Click above to view an animation of an EP Study
An electrophysiology study, or EP study, is performed to evaluate the electrical activity of the heart. This is typically performed by an electrophysiologist, which is a cardiologist that specializes in the electrical system of the heart.
The purpose of the electrical system of the heart is to coordinate the pumping of the four chambers of the heart and to control the heart rate so that the heart speeds up and slows down as the demands of the body change. The SA node starts the electrical signal. The electrical signal then travels through the atria causing them to contract. Then it passes through the AV node the bundle of His, and bundle branches and then out to the muscle fibers of the ventricles. As the impulse spreads, the muscles contract and the ventricles pump. The EP study identifies the path of the heart's electrical conduction.
To perform an electrophysiology study, three to five electrically sensitive catheters are placed inside the heart to record electrical activity. These recordings locate abnormal tissue that causes irregularities in the heartbeat (arrhythmias).
The electrodes detect the heart's electrical activity and map out any irregular heartbeats. This helps the electrophysiologist see the type of arrhythmia you have and where the problem starts in your heart. Abnormal electrical activity can occur anywhere along this heart's conduction system. Normally, the heart's electrical signals move through the the two chambers on the top of the heart (the atria), to the atrioventricular (AV) node, and then to the lower chambers of the heart (the ventricles).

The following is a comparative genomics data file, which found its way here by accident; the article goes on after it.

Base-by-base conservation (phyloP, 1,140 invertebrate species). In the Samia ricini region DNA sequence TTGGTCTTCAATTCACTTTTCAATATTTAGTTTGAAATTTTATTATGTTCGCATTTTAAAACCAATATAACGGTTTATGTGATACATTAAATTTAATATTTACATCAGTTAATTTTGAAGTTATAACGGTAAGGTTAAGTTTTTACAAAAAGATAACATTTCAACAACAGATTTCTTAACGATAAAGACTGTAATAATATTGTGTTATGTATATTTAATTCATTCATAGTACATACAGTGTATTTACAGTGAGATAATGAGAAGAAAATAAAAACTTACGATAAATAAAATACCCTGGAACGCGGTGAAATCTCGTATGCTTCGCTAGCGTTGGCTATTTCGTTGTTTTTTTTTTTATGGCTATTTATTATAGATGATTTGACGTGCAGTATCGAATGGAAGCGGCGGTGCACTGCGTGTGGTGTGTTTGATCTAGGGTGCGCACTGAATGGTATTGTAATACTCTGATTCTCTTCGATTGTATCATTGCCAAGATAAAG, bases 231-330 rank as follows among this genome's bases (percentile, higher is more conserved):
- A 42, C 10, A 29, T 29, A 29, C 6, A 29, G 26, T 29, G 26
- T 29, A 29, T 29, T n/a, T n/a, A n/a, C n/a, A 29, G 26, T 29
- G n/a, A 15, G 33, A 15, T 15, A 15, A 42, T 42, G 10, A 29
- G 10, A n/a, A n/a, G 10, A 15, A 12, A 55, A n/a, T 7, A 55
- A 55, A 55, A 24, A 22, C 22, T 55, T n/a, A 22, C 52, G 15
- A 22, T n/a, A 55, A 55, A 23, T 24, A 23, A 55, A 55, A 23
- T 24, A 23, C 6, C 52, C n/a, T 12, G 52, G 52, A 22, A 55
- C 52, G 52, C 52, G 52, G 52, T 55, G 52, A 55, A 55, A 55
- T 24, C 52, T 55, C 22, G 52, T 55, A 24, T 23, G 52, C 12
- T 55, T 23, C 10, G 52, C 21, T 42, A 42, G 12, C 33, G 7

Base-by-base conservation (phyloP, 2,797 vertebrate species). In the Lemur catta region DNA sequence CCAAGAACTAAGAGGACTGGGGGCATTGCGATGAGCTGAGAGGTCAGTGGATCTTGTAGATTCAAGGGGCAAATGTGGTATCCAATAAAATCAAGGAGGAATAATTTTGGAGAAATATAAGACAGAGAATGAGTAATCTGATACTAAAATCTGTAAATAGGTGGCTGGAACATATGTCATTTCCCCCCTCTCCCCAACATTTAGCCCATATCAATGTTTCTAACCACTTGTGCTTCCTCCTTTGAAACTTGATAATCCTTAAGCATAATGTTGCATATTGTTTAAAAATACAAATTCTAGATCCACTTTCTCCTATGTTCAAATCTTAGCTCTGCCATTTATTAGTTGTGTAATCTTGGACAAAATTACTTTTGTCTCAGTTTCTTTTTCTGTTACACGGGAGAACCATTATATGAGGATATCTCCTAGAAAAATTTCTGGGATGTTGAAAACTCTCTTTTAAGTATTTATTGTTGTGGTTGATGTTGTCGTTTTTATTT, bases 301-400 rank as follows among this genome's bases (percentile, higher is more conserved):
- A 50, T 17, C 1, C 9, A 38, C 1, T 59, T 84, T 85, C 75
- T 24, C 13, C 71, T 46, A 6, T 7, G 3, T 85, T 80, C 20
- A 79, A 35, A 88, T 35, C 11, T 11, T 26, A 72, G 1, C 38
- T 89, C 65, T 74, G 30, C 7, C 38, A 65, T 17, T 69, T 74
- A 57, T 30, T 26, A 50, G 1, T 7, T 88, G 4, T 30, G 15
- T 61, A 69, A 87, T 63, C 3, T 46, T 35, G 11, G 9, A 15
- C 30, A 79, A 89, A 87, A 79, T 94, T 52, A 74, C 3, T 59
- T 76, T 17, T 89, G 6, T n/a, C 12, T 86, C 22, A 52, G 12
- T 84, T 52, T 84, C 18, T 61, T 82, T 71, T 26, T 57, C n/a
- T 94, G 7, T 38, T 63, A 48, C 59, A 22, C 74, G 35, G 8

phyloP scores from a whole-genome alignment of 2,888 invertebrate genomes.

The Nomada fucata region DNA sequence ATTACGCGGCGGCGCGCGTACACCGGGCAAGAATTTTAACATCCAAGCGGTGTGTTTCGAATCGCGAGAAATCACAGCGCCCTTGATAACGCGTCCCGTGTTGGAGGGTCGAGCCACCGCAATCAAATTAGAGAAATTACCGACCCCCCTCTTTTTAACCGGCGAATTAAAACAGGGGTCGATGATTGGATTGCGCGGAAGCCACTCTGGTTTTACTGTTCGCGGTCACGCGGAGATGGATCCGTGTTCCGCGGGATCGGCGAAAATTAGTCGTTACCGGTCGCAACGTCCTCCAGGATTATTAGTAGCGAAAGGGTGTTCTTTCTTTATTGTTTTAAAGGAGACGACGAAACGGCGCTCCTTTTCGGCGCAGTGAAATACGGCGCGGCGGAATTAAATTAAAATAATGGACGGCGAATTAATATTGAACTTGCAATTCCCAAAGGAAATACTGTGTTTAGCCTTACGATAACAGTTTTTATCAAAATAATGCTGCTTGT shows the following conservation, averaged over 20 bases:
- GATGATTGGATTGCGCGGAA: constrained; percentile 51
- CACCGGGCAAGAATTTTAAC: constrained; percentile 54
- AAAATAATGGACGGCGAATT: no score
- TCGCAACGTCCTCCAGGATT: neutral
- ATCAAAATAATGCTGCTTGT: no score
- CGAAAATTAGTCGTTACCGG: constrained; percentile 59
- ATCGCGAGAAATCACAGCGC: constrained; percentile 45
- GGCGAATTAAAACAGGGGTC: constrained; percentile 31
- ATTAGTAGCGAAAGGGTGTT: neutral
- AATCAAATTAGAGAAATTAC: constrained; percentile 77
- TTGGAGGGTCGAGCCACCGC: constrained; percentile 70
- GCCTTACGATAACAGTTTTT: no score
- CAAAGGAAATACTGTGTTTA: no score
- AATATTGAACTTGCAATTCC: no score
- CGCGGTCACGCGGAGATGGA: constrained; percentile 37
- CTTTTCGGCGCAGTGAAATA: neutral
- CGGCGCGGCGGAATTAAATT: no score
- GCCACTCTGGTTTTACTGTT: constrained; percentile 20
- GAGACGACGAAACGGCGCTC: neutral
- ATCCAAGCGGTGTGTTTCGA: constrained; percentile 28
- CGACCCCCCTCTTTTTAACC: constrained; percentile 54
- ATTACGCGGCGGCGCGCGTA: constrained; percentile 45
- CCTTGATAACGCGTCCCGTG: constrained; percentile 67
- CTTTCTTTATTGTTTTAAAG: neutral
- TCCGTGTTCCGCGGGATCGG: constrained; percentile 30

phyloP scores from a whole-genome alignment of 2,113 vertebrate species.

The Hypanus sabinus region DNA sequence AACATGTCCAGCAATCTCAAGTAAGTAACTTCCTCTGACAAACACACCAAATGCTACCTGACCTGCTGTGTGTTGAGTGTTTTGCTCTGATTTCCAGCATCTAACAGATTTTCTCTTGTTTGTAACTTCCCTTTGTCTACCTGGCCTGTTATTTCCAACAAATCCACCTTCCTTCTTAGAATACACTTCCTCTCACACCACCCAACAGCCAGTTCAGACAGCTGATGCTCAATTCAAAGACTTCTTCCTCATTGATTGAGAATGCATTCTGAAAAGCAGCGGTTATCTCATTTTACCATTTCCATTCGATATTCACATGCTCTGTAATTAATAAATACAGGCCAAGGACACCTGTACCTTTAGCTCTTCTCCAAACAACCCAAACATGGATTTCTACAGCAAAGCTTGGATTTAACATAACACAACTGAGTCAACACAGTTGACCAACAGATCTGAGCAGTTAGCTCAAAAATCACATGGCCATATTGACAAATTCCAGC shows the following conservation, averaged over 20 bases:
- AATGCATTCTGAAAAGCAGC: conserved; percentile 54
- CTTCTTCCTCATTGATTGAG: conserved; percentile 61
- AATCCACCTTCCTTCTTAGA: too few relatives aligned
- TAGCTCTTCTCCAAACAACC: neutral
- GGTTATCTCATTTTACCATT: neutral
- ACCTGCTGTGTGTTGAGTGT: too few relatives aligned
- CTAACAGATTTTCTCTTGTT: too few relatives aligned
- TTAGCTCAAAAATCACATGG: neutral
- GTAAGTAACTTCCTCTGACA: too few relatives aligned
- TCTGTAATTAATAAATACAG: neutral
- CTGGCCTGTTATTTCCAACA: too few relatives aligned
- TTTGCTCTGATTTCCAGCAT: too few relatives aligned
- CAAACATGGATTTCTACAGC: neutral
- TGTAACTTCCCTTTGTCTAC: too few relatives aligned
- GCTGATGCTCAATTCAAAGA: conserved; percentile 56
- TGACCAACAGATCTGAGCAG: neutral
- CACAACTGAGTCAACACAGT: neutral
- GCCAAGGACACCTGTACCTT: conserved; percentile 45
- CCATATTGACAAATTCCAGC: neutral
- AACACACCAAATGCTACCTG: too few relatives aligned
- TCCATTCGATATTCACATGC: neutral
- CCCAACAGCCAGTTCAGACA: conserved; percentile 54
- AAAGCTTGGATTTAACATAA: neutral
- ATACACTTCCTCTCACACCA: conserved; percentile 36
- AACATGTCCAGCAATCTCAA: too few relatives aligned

Your cardiologist may order this test if you have signs of an abnormal heart rhythm (arrhythmia). Information from this study helps your cardiologist/electrophysiologist to determine the severity of the arrhythmia as well as appropriate treatment.
An EPS may be done to:
- Pinpoint the location of a known arrhythmia and determine the best therapy
- Determine the severity of the arrhythmia and whether you are at risk for future heart events, especially sudden cardiac death
- See if medicine is controlling an abnormally heart rhythm
- Evaluate the need for a permanent pacemaker or an implantable defibrillator (ICD)